WB says Assam agri project a "success"


Bank claims success in ‘green’ project

First step to green revolution
Guwahati, April 25: The World Bank has said the Assam Agricultural Competitiveness Project is an “acknowledged” success in the country and could be a precursor to the green revolution in the state.

The project was launched in Assam with World Bank support in 2005 to improve the profitability of agriculture, the state’s primary economic activity.

“The project co-ordinates the work of various line departments including agriculture, livestock, fisheries, forestry, irrigation, as well as markets and roads, and is initiating various reforms. In the last two years, the project has been transformed into one of the acknowledged successes in the World Bank’s India portfolio,” Grahame Dixie, the World Bank’s team leader for the project, said in the March issue of the newsletter on World Bank in India.

The $214.33 million project is to conclude by the end of the year after being extended by a year.

Project director Niraj Verma said with the huge agricultural potential of the state, the project could be a precursor to the next Green Revolution.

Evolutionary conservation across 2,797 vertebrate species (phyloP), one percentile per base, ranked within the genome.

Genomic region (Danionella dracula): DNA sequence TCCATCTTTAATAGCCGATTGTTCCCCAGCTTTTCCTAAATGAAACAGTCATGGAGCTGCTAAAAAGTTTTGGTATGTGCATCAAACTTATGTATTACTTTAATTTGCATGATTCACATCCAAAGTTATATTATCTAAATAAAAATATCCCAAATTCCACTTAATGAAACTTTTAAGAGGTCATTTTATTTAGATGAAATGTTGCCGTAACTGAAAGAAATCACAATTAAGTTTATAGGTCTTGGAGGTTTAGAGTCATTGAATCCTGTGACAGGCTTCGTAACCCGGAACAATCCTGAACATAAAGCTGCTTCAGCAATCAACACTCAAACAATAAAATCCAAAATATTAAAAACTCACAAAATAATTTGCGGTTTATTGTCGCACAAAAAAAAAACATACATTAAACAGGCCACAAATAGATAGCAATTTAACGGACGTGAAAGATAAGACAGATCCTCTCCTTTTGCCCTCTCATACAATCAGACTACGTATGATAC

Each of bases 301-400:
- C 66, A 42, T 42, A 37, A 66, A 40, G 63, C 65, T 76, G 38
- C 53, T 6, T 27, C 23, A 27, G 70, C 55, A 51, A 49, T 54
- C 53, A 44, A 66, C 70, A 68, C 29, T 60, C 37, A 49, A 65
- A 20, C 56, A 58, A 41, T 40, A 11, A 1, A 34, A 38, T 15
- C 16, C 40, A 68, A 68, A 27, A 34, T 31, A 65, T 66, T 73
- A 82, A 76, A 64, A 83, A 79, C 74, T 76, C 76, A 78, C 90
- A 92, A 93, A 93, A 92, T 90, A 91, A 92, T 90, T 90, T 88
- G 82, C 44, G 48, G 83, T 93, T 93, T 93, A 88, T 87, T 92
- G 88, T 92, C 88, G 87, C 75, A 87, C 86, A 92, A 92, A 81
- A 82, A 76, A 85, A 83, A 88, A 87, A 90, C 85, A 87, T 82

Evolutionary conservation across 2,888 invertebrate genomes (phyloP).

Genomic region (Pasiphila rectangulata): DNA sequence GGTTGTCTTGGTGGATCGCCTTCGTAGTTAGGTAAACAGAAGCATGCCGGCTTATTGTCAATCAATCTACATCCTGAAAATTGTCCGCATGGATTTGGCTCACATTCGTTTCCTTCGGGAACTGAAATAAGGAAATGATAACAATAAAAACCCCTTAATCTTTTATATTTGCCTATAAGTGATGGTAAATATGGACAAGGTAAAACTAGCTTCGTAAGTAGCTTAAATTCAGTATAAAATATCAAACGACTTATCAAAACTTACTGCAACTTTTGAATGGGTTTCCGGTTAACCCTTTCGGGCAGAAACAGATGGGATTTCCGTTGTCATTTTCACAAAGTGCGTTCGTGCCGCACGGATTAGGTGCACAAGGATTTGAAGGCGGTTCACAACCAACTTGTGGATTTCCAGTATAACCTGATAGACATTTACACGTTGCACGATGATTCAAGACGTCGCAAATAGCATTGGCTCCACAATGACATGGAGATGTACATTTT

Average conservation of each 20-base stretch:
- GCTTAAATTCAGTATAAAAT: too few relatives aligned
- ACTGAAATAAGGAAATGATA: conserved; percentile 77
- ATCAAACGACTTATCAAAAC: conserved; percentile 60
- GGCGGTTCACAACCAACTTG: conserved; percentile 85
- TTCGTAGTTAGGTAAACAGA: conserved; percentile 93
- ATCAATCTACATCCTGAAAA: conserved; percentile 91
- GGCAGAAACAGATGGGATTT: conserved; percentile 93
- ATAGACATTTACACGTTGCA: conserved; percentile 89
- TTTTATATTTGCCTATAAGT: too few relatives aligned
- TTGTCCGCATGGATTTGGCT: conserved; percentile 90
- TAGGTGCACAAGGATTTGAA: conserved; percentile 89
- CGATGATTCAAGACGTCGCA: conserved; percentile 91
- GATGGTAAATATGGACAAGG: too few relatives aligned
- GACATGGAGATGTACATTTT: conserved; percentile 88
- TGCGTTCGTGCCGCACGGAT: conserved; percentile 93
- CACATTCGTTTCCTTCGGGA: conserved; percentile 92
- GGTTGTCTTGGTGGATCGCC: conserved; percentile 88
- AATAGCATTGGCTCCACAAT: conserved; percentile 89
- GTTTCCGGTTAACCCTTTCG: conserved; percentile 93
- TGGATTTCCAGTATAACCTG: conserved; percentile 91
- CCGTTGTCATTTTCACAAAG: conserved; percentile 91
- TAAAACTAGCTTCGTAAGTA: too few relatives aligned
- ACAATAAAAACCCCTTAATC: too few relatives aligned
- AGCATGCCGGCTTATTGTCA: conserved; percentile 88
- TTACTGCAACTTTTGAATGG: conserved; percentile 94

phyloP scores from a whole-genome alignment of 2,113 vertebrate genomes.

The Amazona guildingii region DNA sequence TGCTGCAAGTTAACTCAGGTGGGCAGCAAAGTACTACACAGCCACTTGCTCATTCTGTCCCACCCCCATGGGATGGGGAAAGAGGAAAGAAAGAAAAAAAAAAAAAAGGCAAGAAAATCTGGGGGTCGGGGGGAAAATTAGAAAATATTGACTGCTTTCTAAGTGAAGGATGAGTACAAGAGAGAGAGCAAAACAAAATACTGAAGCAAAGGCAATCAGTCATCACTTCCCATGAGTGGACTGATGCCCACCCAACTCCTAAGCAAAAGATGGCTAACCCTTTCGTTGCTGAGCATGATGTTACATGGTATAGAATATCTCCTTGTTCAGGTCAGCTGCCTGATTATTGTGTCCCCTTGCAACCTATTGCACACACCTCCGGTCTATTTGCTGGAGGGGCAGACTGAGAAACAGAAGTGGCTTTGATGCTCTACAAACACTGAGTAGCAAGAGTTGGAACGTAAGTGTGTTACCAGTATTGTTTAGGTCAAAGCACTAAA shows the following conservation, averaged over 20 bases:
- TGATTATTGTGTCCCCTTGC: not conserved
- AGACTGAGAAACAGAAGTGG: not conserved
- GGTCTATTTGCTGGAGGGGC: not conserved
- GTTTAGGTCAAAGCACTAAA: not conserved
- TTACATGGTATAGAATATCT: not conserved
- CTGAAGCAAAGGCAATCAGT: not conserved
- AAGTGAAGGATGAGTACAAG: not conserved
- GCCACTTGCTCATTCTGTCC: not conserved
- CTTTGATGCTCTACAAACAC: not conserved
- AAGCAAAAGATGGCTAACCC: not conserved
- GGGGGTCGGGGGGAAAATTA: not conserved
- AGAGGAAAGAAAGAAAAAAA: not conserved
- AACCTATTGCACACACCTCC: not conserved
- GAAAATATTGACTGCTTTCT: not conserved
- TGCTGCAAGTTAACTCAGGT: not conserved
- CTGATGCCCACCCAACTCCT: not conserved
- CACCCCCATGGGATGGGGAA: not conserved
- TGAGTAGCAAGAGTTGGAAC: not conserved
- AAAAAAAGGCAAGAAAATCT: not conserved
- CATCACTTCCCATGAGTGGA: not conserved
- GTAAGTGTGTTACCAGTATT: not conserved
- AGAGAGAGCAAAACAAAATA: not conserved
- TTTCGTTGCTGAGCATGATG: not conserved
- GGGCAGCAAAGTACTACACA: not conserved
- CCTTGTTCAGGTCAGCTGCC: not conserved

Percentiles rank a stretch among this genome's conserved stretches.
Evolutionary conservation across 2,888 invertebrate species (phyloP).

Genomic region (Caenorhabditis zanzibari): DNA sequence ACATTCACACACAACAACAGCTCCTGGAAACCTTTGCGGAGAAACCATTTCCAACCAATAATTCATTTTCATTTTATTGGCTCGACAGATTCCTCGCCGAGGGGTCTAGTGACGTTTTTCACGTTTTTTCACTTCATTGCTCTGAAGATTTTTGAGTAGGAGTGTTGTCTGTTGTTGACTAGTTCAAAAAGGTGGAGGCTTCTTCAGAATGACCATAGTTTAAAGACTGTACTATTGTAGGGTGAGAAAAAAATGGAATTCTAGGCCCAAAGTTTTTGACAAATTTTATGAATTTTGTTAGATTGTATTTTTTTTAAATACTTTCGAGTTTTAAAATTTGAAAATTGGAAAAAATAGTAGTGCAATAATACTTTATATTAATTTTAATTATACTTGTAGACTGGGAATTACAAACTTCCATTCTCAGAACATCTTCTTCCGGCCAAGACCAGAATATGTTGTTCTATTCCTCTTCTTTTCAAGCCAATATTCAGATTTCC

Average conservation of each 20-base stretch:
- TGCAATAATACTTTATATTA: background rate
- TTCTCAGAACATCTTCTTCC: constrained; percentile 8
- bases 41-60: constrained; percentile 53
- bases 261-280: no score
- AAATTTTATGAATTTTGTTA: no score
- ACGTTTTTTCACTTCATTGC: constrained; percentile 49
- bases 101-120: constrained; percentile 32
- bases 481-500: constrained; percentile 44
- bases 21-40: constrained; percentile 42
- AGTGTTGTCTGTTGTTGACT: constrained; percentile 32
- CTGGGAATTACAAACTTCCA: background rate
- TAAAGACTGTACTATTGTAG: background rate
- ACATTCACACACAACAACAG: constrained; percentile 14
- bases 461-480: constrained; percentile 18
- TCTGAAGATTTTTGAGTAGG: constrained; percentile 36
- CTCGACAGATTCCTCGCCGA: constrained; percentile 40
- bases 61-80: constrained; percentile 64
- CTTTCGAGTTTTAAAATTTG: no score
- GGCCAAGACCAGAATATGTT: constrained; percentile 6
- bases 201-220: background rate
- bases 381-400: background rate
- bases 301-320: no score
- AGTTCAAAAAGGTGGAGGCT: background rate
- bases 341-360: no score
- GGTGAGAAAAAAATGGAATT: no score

“Clearly, Assam’s farmers will no longer need to rely solely on the weather gods to earn a good living,” Verma said in the newsletter.

The project’s beneficiaries have doubled their paddy yields.

Earlier, a farmer would have produced nearly 2,000kg of paddy with most of it being used for his own family’s consumption.

His individual paddy production has now increased to over 4,100kg, and an additional 700kg of vegetables are being grown.

“With bountiful groundwater, shallow tubewells are one of the most efficient and cost-effective sources of assured irrigation in Assam, leading to an increase in cropping intensity and production as well,” said H. C. Baishya, agriculture co-ordinator of the project, said.

The project has helped farmers to sell their high-value vegetables in local markets, with the more enterprising taking their produce to Arunachal and Meghalaya, where demand is high.

The fisheries component is doing well too.

The project’s fish intensification programme in ponds, tanks and beels has resulted in a 500 per cent increase in fish production.

“Fishing is in many ways more profitable than agriculture as a pond of one bigha can bring in as much as Rs 60,000, whereas agriculture, by itself, is not as profitable,” says Bimal Sharma, fisheries extension officer, Nagaon district.

Since irrigation is the most important factor for a sustainable increase in productivity, groups of three farmers were helped to install and share a shallow tube well subsidised by the project.

Farmers were also trained in the use of better farming techniques, helped to diversify their crops, buy high-yielding seeds, and adopt appropriate forms of mechanisation, including tractors.


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